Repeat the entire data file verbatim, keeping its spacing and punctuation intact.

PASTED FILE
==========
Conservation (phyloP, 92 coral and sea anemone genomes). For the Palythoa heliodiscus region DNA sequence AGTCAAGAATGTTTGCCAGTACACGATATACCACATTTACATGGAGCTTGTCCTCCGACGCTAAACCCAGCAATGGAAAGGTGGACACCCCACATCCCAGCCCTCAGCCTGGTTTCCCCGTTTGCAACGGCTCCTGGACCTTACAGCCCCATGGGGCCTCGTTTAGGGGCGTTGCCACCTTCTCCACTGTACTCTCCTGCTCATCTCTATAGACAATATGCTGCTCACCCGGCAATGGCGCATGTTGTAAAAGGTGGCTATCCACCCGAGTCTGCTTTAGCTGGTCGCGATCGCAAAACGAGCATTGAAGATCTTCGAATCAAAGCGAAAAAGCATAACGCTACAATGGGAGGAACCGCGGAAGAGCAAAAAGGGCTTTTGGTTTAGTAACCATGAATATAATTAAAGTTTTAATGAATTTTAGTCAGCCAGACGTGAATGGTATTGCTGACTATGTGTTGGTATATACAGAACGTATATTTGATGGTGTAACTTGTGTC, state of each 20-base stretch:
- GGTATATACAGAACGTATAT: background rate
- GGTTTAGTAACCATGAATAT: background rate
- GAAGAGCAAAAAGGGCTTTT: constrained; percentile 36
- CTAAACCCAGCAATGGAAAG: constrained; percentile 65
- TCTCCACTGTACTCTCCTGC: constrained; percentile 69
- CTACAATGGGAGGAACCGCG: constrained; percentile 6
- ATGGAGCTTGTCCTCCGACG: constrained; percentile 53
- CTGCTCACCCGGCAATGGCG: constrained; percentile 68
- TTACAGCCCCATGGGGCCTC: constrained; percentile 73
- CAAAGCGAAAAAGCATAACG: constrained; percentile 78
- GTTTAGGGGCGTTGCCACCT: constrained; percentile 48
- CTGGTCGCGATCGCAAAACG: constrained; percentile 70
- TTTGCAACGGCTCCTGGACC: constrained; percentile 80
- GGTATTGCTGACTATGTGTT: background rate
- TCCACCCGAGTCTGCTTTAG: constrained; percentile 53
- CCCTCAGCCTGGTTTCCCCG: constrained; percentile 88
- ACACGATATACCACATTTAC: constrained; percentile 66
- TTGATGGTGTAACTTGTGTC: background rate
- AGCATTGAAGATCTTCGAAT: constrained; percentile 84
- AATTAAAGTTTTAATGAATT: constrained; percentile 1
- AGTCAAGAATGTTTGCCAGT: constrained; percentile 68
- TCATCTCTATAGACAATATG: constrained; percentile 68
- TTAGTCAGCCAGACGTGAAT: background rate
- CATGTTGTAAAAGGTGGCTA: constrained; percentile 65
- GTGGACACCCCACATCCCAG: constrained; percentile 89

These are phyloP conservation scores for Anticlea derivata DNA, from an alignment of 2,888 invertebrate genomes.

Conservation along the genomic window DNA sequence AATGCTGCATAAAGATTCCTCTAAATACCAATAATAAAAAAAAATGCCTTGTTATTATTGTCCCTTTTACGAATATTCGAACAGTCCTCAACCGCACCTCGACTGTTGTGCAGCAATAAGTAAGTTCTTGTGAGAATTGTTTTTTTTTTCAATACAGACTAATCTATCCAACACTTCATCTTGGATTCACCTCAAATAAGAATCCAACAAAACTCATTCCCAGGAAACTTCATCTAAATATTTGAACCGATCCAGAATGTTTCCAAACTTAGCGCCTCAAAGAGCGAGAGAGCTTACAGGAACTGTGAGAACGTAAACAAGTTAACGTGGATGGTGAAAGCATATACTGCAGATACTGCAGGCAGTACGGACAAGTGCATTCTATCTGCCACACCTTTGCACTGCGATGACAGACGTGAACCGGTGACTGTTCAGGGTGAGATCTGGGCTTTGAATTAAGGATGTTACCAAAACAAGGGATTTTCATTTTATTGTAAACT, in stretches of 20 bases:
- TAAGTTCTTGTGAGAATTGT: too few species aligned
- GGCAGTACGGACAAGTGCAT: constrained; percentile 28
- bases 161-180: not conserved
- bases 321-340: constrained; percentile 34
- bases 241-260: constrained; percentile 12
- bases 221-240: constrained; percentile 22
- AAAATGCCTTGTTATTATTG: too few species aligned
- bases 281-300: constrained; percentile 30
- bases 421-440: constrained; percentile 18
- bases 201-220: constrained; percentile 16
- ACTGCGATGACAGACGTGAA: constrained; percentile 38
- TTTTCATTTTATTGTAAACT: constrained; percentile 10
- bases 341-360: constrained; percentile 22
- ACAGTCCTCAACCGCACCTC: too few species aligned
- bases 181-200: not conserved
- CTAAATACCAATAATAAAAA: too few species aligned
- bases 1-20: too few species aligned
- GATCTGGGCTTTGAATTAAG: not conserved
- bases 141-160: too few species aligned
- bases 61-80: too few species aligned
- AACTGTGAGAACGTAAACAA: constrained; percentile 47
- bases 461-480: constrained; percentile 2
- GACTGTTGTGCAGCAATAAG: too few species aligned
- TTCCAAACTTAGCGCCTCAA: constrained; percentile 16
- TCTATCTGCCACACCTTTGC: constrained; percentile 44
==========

Conservation (phyloP, 92 coral and sea anemone genomes). For the Palythoa heliodiscus region DNA sequence AGTCAAGAATGTTTGCCAGTACACGATATACCACATTTACATGGAGCTTGTCCTCCGACGCTAAACCCAGCAATGGAAAGGTGGACACCCCACATCCCAGCCCTCAGCCTGGTTTCCCCGTTTGCAACGGCTCCTGGACCTTACAGCCCCATGGGGCCTCGTTTAGGGGCGTTGCCACCTTCTCCACTGTACTCTCCTGCTCATCTCTATAGACAATATGCTGCTCACCCGGCAATGGCGCATGTTGTAAAAGGTGGCTATCCACCCGAGTCTGCTTTAGCTGGTCGCGATCGCAAAACGAGCATTGAAGATCTTCGAATCAAAGCGAAAAAGCATAACGCTACAATGGGAGGAACCGCGGAAGAGCAAAAAGGGCTTTTGGTTTAGTAACCATGAATATAATTAAAGTTTTAATGAATTTTAGTCAGCCAGACGTGAATGGTATTGCTGACTATGTGTTGGTATATACAGAACGTATATTTGATGGTGTAACTTGTGTC, state of each 20-base stretch:
- GGTATATACAGAACGTATAT: background rate
- GGTTTAGTAACCATGAATAT: background rate
- GAAGAGCAAAAAGGGCTTTT: constrained; percentile 36
- CTAAACCCAGCAATGGAAAG: constrained; percentile 65
- TCTCCACTGTACTCTCCTGC: constrained; percentile 69
- CTACAATGGGAGGAACCGCG: constrained; percentile 6
- ATGGAGCTTGTCCTCCGACG: constrained; percentile 53
- CTGCTCACCCGGCAATGGCG: constrained; percentile 68
- TTACAGCCCCATGGGGCCTC: constrained; percentile 73
- CAAAGCGAAAAAGCATAACG: constrained; percentile 78
- GTTTAGGGGCGTTGCCACCT: constrained; percentile 48
- CTGGTCGCGATCGCAAAACG: constrained; percentile 70
- TTTGCAACGGCTCCTGGACC: constrained; percentile 80
- GGTATTGCTGACTATGTGTT: background rate
- TCCACCCGAGTCTGCTTTAG: constrained; percentile 53
- CCCTCAGCCTGGTTTCCCCG: constrained; percentile 88
- ACACGATATACCACATTTAC: constrained; percentile 66
- TTGATGGTGTAACTTGTGTC: background rate
- AGCATTGAAGATCTTCGAAT: constrained; percentile 84
- AATTAAAGTTTTAATGAATT: constrained; percentile 1
- AGTCAAGAATGTTTGCCAGT: constrained; percentile 68
- TCATCTCTATAGACAATATG: constrained; percentile 68
- TTAGTCAGCCAGACGTGAAT: background rate
- CATGTTGTAAAAGGTGGCTA: constrained; percentile 65
- GTGGACACCCCACATCCCAG: constrained; percentile 89

These are phyloP conservation scores for Anticlea derivata DNA, from an alignment of 2,888 invertebrate genomes.

Conservation along the genomic window DNA sequence AATGCTGCATAAAGATTCCTCTAAATACCAATAATAAAAAAAAATGCCTTGTTATTATTGTCCCTTTTACGAATATTCGAACAGTCCTCAACCGCACCTCGACTGTTGTGCAGCAATAAGTAAGTTCTTGTGAGAATTGTTTTTTTTTTCAATACAGACTAATCTATCCAACACTTCATCTTGGATTCACCTCAAATAAGAATCCAACAAAACTCATTCCCAGGAAACTTCATCTAAATATTTGAACCGATCCAGAATGTTTCCAAACTTAGCGCCTCAAAGAGCGAGAGAGCTTACAGGAACTGTGAGAACGTAAACAAGTTAACGTGGATGGTGAAAGCATATACTGCAGATACTGCAGGCAGTACGGACAAGTGCATTCTATCTGCCACACCTTTGCACTGCGATGACAGACGTGAACCGGTGACTGTTCAGGGTGAGATCTGGGCTTTGAATTAAGGATGTTACCAAAACAAGGGATTTTCATTTTATTGTAAACT, in stretches of 20 bases:
- TAAGTTCTTGTGAGAATTGT: too few species aligned
- GGCAGTACGGACAAGTGCAT: constrained; percentile 28
- bases 161-180: not conserved
- bases 321-340: constrained; percentile 34
- bases 241-260: constrained; percentile 12
- bases 221-240: constrained; percentile 22
- AAAATGCCTTGTTATTATTG: too few species aligned
- bases 281-300: constrained; percentile 30
- bases 421-440: constrained; percentile 18
- bases 201-220: constrained; percentile 16
- ACTGCGATGACAGACGTGAA: constrained; percentile 38
- TTTTCATTTTATTGTAAACT: constrained; percentile 10
- bases 341-360: constrained; percentile 22
- ACAGTCCTCAACCGCACCTC: too few species aligned
- bases 181-200: not conserved
- CTAAATACCAATAATAAAAA: too few species aligned
- bases 1-20: too few species aligned
- GATCTGGGCTTTGAATTAAG: not conserved
- bases 141-160: too few species aligned
- bases 61-80: too few species aligned
- AACTGTGAGAACGTAAACAA: constrained; percentile 47
- bases 461-480: constrained; percentile 2
- GACTGTTGTGCAGCAATAAG: too few species aligned
- TTCCAAACTTAGCGCCTCAA: constrained; percentile 16
- TCTATCTGCCACACCTTTGC: constrained; percentile 44